Stalag Sunflower

What’s the first thing to pop into your mind at the words “POW camp”?

Germany.

World War II.

Allies.

Kansas.

Wait! Kansas?

Yep. Believe it or not, there were sixteen (or fourteen, depending on the source) German POW camps in Kansas. Nearly every state in the U.S. had at least one. Altogether, nearly 500 camps housed approximately 400,000 German prisoners of war.

Conditions in these camps differed wildly. Some had numerous escape attempts and riots. Others were filled with Nazi officers who created less-than-comfortable conditions for the other prisoners.Camp_Concordia_(ca_1945)

Camp Concordia, in Concordia, Kansas and Camp Phillips, near Salina, were among the largest of all the camps. After a rough start, the prisoners at Camp Concordia settled in to wait out the war in relative comfort. Prisoners at one point complained about being served too much meat. Soon many would not be able to fit into their uniforms. The abundance of food and clothing astounded the POWs. They had been provided with more sets of clothing than they had had in civilian life in Germany.

Some prisoners learned new skills while in America. Others made good use of the skills they already had. Masons built a stone wall that still stands at the entrance of the camp-turned-museum. Astounded by the climate and soil, they took charge of the grounds, planting flower and vegetable gardens and adding attractive landscapes to their environment.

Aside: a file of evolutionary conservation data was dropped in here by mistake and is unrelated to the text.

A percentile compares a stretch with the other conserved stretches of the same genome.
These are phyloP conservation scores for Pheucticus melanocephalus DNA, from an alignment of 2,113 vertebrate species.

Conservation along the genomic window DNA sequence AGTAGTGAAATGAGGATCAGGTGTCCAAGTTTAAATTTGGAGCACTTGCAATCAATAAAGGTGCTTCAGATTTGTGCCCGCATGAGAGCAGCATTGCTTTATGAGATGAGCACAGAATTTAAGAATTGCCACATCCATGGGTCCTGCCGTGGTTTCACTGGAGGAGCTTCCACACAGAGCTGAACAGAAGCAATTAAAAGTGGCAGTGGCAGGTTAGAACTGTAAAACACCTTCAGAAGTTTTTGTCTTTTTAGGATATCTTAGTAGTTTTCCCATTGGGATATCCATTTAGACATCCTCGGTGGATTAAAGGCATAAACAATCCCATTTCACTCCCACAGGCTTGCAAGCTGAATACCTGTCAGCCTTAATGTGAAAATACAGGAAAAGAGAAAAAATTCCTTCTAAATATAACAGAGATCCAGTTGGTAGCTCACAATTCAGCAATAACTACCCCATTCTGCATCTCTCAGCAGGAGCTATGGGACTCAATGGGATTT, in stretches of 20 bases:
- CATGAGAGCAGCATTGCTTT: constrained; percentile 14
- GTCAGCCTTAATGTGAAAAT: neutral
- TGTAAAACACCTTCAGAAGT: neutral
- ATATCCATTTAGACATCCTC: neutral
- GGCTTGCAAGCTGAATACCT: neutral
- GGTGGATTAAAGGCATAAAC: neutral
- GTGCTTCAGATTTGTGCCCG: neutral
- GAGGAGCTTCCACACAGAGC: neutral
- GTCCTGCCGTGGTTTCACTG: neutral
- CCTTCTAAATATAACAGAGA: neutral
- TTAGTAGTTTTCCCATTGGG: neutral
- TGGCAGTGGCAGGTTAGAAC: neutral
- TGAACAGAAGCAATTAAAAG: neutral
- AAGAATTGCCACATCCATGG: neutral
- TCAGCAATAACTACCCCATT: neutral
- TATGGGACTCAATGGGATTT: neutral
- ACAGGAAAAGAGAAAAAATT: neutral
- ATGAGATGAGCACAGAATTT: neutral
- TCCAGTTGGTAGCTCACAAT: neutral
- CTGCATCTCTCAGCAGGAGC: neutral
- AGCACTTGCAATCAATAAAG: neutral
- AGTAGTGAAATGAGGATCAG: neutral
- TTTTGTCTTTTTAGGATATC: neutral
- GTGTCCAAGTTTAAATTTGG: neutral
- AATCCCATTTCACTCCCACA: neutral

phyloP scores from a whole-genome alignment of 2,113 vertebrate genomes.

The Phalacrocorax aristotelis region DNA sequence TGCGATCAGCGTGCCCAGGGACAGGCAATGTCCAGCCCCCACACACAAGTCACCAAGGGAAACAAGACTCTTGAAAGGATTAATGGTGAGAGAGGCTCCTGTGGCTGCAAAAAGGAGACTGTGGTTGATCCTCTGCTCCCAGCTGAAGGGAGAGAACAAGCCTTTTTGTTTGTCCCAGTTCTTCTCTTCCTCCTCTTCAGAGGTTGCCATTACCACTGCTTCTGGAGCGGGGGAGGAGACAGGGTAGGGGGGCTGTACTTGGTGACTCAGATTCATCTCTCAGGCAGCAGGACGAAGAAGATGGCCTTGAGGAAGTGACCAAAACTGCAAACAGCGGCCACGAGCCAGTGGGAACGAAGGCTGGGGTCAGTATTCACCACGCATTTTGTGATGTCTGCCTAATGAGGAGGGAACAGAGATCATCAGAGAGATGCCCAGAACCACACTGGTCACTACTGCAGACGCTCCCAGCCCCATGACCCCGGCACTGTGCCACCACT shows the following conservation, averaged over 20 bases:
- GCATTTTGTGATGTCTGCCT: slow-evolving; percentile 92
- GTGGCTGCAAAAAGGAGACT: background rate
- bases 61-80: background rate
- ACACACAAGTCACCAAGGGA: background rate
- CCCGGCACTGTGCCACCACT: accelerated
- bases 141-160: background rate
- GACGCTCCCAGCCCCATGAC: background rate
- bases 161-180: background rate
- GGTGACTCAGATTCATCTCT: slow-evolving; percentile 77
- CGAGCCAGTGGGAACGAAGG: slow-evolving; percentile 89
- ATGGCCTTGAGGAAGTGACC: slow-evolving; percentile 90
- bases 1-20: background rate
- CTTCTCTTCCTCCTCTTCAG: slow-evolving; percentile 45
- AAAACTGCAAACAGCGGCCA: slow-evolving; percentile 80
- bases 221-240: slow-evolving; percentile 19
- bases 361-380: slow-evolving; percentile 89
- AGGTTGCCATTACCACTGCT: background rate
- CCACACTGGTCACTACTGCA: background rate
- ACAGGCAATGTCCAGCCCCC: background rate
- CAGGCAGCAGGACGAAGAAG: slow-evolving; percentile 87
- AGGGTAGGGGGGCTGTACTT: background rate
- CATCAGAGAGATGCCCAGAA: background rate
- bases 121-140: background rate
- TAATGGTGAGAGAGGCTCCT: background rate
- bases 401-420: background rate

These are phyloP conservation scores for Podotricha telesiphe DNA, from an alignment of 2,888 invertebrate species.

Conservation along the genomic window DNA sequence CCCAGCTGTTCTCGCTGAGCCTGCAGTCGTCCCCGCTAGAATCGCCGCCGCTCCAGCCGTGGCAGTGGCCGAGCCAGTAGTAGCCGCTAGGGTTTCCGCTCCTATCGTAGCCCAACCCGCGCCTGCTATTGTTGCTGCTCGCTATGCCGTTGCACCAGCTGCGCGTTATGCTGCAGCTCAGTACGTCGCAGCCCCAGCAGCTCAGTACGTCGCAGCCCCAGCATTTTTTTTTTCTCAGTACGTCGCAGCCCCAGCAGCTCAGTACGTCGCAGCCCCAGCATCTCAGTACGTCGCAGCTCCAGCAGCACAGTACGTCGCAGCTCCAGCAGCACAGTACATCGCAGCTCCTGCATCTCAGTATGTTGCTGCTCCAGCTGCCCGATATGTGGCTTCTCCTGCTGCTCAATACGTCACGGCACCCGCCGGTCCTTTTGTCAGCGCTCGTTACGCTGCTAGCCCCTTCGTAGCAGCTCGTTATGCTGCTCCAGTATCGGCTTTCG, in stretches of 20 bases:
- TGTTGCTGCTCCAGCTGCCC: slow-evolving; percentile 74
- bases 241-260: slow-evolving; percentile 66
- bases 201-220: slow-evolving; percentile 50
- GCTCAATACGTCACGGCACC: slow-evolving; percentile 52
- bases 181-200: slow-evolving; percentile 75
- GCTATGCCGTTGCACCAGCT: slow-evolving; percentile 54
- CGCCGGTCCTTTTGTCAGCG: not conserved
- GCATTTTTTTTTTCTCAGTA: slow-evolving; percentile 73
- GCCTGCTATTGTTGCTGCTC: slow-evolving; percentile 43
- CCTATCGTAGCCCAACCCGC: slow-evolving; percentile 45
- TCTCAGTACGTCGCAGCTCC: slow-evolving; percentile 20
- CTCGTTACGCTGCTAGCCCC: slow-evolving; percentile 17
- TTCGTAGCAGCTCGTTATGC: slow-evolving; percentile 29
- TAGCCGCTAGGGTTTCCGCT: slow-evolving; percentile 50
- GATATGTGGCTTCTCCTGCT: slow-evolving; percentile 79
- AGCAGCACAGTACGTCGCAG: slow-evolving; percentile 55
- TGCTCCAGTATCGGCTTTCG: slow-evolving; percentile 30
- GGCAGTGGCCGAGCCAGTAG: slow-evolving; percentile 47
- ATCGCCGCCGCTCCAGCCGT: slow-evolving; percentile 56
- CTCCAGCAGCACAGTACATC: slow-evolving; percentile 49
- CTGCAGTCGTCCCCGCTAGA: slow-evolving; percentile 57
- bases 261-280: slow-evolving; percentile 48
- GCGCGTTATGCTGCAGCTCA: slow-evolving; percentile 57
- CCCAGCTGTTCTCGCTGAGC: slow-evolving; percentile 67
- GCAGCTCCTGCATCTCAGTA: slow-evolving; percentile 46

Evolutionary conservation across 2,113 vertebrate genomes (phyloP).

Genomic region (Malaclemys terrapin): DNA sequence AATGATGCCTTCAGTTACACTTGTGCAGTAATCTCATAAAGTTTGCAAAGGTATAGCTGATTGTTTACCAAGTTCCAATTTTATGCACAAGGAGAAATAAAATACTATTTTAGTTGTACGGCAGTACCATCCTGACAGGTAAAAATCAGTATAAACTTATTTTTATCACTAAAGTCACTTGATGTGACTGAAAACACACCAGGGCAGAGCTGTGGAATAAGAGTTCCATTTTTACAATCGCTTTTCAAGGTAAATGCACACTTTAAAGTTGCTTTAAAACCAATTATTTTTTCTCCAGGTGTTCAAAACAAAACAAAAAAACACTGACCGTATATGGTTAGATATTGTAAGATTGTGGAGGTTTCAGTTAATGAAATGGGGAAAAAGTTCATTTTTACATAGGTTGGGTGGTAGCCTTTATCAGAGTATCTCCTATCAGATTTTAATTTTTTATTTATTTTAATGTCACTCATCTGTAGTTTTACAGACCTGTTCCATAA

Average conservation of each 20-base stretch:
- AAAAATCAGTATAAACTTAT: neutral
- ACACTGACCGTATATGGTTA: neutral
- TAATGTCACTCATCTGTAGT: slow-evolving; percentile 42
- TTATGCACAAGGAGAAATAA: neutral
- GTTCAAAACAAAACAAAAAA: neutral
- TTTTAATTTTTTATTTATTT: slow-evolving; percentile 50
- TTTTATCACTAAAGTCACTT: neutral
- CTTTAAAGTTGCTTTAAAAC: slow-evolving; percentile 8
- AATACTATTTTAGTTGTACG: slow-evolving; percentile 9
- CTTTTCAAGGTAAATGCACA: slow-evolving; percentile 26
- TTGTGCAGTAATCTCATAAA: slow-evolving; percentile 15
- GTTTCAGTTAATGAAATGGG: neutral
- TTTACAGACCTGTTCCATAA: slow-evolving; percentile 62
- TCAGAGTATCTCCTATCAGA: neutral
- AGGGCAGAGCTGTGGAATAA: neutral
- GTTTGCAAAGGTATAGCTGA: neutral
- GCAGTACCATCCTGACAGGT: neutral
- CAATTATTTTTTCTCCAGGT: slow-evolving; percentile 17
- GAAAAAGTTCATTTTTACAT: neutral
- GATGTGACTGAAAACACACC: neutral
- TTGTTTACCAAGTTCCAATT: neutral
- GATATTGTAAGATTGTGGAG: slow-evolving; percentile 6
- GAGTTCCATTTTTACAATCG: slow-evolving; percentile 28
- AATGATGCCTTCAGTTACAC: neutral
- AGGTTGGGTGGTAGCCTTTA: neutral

The University of Kansas helped institute POW University, where prisoners could take classes and have those credits transferred to universities in Germany after the war.

Due to the labor shortage here in the states during the war, the prisoners were hired by local farmers as field hands. Many became close friends with the farmers they worked for. After the war, one German soldier married the farmer’s daughter. At the time of an 1982 interview, this soldier lived on the farm where he once worked as a POW.

Although escape attempts weren’t common, there were a few. At roll-call one morning, two prisoners at Camp Phillips were unaccounted for. A few days later, someone sent word to the camp about two “funny-looking fellows” whom they “couldn’t understand.” Turned out the prisoners were headed for Mexico. They hadn’t even made it out of Saline County.

The friendships the POWs developed with Kansans didn’t end with the war. Conditions back in Germany prompted Kansans to send care-packages of food, soap and other necessities to their former-POW friends. More than a few reunions have taken place.

I could write so much more about this topic. (I spent a number of hours reading different accounts of just these two camps.) Camp Concordia is now a museum. I see a road-trip in my future.640px-CampConcordiaTower

Many thanks to my friend Don Boller who happened to mention one day that he remembered POWs working on his family’s farm in Russell, Kansas. Otherwise, I never would have learned about this fascinating part of Kansas history.

 

 

 

2 comments on “Stalag Sunflower

  1. Wow. That is really interesting! I knew there were POW camps around, but never really thought about it. Thanks for sharing!

    • Thanks for reading, Amy. I knew we had Japanese internment camps (which was really stinky, since they were Americans), but it never even entered my mind that we’d have POW camps. I just thought all POWs would be kept somewhere in Europe…England, maybe. This was a history lesson foe me.

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